Richard “Dick” Kent, Jr. grew up on neighboring Swans Island where his family has been for about five generations. His father owned and operated Richard Kent Lobster, where as a child, Dick grew up working the docks and felt that Swans was the center of it all. Measuring and selling bait, buying and selling Maine lobster, it was a family business. When not working, Dick and his brother would bait traps right off the wharf and see what they could catch.
At age 11, Dick shelled out, spent $2 and purchased his commercial fishing license, the same license he uses today. He started fishing on a 12’ skiff with a 6hp outboard. By the time Dick was in high school, he was out, hauling his 125 wooden traps by hand, and loved it. During the 1960s, lobstering was not a very prosperous industry, and many fishermen were often looking for better opportunities. Regardless, Dick was drawn to the shore, and knew that he wanted to be a fisherman. Getting started as a fisherman is no easy task, but Dick had a little help from his father, as well as local Swans Island fisherman, Carlton Joyce. Interestingly enough, he was even given a good loan on traps from another lobster buyer across the bay, Curtis Heanssler of Heanssler Lobster.
This loan was paid off quickly, because Dick had eyes for Curtis’ daughter, Becky. In fact, this fall of 2017 marks 46 years of marriage! Dick feels fortunate to have lived on Swans and Deer Isle, where fishing and fishermen really are his community, “I live at the shore, you know, I don’t have other hobbies, it’s all the shore, fishing…” Dick admitted happily. He’s helped a number of younger fishermen log hours, and get their commercial fishing licenses. This sense of community is felt on and off the water, “young guys come by, and check on us in the winter” Dick reflected, “it’s a good community.”
These days, Dick can be seen on F/V: Copy Cat, a 38’ Holland, named so because his brother-in-law, Darryl Knowlton, has the very same boat. This year marks the third season with Robert Hutchinson on the stern. “He’s the nicest guy” said Dick, “we get along great.” After jumping on a bit last year, this will be the first full season with Daniel Kolyscher onboard as third man. Dick is really pleased with his crew, and loves being out on the water, “It’s always a surprise! You never know what you’re going to get.”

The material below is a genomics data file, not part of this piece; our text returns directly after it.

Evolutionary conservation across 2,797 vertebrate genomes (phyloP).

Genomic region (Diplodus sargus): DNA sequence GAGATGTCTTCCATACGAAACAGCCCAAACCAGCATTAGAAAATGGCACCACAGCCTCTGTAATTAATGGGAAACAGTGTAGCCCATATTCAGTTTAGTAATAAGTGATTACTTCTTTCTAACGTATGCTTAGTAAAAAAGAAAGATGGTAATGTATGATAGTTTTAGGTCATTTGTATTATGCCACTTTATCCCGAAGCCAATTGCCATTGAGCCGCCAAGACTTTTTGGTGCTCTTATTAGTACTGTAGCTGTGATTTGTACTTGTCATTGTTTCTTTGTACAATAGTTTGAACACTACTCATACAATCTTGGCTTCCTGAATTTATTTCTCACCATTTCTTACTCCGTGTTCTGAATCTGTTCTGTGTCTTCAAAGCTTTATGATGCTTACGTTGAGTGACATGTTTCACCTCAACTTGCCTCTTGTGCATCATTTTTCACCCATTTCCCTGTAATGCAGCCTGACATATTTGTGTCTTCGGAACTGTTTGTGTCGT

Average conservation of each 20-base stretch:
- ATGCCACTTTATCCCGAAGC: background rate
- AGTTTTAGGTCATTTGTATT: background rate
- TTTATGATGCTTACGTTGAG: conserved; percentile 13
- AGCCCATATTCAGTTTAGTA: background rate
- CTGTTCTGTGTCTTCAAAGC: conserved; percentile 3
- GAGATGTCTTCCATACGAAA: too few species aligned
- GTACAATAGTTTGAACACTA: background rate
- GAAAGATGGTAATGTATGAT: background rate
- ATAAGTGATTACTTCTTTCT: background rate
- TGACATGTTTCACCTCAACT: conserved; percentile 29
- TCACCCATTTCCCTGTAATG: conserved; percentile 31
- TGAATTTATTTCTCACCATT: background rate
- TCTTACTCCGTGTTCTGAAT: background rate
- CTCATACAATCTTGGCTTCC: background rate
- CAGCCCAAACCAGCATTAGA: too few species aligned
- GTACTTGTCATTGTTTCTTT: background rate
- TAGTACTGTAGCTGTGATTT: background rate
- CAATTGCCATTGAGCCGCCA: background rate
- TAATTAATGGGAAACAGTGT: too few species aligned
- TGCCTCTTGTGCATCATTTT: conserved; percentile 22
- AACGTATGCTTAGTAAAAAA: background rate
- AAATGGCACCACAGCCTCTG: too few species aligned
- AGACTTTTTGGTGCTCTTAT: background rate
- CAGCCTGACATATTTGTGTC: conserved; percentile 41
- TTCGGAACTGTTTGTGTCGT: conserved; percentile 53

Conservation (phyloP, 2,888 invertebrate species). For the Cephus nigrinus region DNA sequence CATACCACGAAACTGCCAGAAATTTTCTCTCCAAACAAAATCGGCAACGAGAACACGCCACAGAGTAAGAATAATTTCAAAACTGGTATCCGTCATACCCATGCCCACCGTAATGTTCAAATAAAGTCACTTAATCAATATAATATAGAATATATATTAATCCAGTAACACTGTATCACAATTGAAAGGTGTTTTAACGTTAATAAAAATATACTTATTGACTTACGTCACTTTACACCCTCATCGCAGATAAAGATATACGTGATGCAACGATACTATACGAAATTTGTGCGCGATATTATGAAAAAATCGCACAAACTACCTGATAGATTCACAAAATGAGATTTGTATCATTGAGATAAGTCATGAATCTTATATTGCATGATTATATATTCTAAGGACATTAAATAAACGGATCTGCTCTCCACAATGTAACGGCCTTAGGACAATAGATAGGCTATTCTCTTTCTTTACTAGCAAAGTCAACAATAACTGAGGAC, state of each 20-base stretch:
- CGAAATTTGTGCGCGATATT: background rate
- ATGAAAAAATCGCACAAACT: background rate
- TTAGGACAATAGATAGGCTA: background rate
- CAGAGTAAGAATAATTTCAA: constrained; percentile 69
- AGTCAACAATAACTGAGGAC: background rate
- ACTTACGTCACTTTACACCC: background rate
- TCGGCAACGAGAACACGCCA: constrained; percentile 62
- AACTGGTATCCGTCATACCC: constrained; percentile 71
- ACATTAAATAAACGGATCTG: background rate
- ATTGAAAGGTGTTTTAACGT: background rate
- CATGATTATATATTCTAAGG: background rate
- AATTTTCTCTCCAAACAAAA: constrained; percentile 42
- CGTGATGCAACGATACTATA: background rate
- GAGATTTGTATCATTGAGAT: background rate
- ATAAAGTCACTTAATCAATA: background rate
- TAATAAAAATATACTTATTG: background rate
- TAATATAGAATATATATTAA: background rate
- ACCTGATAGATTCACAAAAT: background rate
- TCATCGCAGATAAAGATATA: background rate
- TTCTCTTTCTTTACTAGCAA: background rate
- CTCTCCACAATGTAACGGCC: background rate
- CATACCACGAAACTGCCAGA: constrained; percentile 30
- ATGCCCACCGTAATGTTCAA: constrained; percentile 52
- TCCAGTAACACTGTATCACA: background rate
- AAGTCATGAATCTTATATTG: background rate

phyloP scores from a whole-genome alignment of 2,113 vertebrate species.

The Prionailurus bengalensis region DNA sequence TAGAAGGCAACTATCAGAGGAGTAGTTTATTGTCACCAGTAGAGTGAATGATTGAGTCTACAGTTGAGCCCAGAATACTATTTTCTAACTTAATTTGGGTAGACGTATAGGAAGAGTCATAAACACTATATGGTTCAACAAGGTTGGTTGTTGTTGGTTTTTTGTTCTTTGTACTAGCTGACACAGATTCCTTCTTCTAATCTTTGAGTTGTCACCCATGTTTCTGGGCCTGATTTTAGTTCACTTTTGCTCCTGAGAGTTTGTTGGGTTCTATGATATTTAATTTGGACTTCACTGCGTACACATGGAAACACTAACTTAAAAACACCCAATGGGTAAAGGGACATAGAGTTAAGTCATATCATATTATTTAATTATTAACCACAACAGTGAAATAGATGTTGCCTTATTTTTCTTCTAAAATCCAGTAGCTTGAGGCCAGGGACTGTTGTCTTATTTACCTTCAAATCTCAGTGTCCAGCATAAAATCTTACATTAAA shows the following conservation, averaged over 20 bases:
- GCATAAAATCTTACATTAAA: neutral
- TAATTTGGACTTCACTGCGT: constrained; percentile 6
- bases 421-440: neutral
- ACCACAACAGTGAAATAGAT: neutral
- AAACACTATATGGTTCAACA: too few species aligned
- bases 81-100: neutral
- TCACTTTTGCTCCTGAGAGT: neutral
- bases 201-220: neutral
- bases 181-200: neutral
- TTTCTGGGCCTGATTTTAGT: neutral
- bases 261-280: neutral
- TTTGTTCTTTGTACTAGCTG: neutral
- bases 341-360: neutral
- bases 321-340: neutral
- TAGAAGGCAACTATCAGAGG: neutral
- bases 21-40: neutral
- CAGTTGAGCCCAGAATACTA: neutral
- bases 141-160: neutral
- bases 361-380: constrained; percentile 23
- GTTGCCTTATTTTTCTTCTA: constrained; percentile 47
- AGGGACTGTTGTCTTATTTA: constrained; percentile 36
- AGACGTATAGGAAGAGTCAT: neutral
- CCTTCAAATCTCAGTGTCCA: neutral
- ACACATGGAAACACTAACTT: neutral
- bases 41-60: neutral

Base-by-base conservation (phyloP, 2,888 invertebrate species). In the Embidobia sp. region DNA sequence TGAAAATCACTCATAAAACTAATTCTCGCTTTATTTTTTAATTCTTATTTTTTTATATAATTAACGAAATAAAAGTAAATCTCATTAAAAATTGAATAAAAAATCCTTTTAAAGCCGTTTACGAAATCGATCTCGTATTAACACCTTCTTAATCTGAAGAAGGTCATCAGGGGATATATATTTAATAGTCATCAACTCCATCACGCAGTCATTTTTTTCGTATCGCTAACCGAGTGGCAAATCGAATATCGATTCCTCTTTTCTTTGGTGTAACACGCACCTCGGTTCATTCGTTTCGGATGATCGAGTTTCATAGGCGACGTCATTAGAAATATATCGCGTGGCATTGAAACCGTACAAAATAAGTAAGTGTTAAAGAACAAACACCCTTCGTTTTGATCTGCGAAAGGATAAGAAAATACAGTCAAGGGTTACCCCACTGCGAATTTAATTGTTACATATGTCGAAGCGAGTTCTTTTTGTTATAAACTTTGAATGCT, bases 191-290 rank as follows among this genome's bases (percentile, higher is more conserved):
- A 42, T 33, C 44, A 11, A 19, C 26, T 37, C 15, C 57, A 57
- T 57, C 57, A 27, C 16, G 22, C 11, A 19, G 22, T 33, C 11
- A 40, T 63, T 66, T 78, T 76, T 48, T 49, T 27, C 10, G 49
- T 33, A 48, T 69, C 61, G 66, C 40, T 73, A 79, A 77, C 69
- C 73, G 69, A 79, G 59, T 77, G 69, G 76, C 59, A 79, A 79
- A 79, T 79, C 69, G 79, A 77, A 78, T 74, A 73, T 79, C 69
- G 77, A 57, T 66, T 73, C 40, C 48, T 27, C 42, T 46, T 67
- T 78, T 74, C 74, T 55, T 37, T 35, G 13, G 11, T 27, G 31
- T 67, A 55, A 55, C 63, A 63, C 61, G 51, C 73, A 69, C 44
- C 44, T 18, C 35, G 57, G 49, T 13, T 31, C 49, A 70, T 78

After fishing through 34 winters, Dick decided that was plenty, and the boat comes out by wintertime, “I enjoy the time off in the winter, I really do.” He used to go dragging for scallops and urchins, or pick crab when the lobster catch was really low, but these days he sticks solely to lobstering. When asked what is the craziest thing Dick has seen while out fishing, he reflected, “a house on the horizon—it was a home going across Jericho Bay from Lubec on a barge…”
Dick’s favorite way to eat Maine lobster— lobster rolls. When asked what does a ‘lobster roll’ mean to Dick, he replied, “Becky and I make ‘em straight,” meaning a toasted roll, a little mayo and a lot of lobster. When asked about Becky and her part in Dick’s career as a fisherman, he replied, “she does about everything. I worship the ground she walks on. 46 years this fall, she’s a good woman and I couldn’t have done it without her.”
Dick wanted to be sure that his sentiment for Greenhead Lobster was included, “I really do love selling to Greenhead Lobster, to be able to come in and have a whole crew on the dock greeting us, helping us out, with all the bait you need loaded right onto the boat, it’s so much better than it used to be.” This positive attitude is difficult to overlook! In fact, Dick was one of this year’s inductees into the Fishermen’s Hall of Fame last week! The Island Fishermen’s Wives Association say that a fisherman must meet the following criteria to be inducted, “has fished up through the ranks from outboard to present size boat. That person has always fished as their vocation, they didn’t take it up later in life. That person learned from someone else and passed that knowledge forward to the younger generation. They are always there to help others. He or she has helped retrieve boats, bodies and traps. They are not a bully and do not try to catch them all. If possible, they have served in some way to better the fishing industry. They have respected the ocean. He or she has time for questions that need answers. This person can tell a joke with a straight face, especially when pulling someone’s leg.” For all of these reasons and more, congratulations, Dick! Thank you and Becky for all you do!